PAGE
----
BEIJING -- Former U.S. President Richard M. Nixon, on a private visit to China, told Vice Premier Qian Qichen Friday he was 'delighted' that Sino-U.S. relations have improved since the 1989 Beijing massacre, the official Xinhua news agency reported.
Nixon, who as president forged the U.S. diplomatic opening to communist China in 1972, arrived Thursday night in Beijing for a weeklong visit.
Chinese Foreign Ministry officials said the visit was at the invitation of the Chinese government, but refused to release Nixon's itinerary. The U.S. Embassy also declined to give details.
Xinhua, quoting a Foreign Ministry official, said Nixon met for 40 minutes with Qian, also China's foreign minister, and 'exchanged views on Sino-U.S. relations and major international issues.'
The report quoted Nixon as saying he was 'delighted to see that U.S. -China relations have become more normal' since he last visited China in late October 1989, just four months after the Chinese army crackdown on the Tiananmen Square pro-democracy movement.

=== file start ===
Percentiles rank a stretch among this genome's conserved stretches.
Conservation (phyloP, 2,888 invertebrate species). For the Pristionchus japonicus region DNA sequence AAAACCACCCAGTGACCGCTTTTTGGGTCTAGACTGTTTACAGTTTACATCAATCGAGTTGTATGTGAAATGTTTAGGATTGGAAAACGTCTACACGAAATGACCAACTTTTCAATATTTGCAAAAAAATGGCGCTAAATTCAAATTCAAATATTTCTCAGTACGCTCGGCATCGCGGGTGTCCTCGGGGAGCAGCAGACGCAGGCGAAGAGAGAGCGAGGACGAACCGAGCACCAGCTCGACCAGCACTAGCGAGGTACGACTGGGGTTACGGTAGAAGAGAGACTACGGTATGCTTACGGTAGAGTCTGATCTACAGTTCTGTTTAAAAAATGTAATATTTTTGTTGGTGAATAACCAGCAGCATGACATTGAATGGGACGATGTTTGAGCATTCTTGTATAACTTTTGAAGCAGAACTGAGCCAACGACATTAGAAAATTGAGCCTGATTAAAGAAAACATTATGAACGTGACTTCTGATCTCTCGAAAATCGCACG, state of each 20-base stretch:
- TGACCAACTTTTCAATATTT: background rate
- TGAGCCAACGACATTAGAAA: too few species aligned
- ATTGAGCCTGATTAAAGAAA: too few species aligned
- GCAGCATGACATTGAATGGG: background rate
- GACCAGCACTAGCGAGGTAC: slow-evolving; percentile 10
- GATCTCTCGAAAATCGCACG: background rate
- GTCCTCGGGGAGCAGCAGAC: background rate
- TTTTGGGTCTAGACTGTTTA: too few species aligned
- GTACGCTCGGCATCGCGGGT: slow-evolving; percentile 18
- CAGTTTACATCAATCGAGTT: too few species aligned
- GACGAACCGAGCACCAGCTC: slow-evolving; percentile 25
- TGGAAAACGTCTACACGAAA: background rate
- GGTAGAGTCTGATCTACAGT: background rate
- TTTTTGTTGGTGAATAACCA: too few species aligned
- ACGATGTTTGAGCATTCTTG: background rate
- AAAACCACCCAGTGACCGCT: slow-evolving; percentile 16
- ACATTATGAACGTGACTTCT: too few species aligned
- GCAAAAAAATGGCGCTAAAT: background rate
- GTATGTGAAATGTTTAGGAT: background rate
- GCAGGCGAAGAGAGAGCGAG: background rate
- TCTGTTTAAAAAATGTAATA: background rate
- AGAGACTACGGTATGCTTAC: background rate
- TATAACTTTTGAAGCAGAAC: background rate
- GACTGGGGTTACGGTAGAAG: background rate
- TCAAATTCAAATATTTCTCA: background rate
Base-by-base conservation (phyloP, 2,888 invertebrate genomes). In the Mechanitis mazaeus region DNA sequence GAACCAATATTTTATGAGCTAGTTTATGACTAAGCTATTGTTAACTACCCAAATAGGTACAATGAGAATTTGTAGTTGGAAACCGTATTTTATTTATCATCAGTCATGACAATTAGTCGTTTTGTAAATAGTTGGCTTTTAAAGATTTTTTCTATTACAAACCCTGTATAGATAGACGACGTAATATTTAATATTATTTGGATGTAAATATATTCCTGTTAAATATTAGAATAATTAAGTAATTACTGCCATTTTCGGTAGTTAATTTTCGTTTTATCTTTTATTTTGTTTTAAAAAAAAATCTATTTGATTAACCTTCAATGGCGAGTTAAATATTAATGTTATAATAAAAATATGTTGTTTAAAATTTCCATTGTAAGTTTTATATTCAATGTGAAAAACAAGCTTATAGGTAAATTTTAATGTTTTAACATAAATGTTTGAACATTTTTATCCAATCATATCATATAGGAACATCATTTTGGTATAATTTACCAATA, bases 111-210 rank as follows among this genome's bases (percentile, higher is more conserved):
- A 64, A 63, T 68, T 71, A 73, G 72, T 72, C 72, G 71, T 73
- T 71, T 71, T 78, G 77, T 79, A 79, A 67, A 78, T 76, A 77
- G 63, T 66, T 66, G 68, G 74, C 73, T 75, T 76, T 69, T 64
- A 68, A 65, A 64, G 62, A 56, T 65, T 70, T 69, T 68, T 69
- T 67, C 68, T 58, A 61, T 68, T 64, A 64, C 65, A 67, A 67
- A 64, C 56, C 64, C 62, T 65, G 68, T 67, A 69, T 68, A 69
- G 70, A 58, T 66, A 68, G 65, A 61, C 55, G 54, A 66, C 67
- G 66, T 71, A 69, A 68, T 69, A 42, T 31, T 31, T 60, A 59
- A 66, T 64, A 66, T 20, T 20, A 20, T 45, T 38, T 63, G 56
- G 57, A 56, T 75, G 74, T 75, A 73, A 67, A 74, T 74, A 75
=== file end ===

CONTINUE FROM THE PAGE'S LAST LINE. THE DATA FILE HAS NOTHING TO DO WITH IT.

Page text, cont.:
He also said China had made 'great and impressive economic achievements' since his 1989 visit.
The visit is Nixon's seventh to China. He is expected to meet with other Chinese leaders, but U.S. diplomats said privately they had no indication of a possible meeting with senior leader DengXiaoping.
Deng, 88, technically retired and in uneven health, rarely emerges in public and no longer meets with visiting foreign dignitaries.
Nixon, who served as president from January 1969 until he resigned over the Watergate scandal in 1974, is remembered fondly in China as the architect of the opening of relations with the United States.
Secret diplomacy led to Nixon's famed visit to China in February 1972, during which he sealed the so-called 'Shanghai communique' and opened the way to relations for the first time since the communists took power in 1949.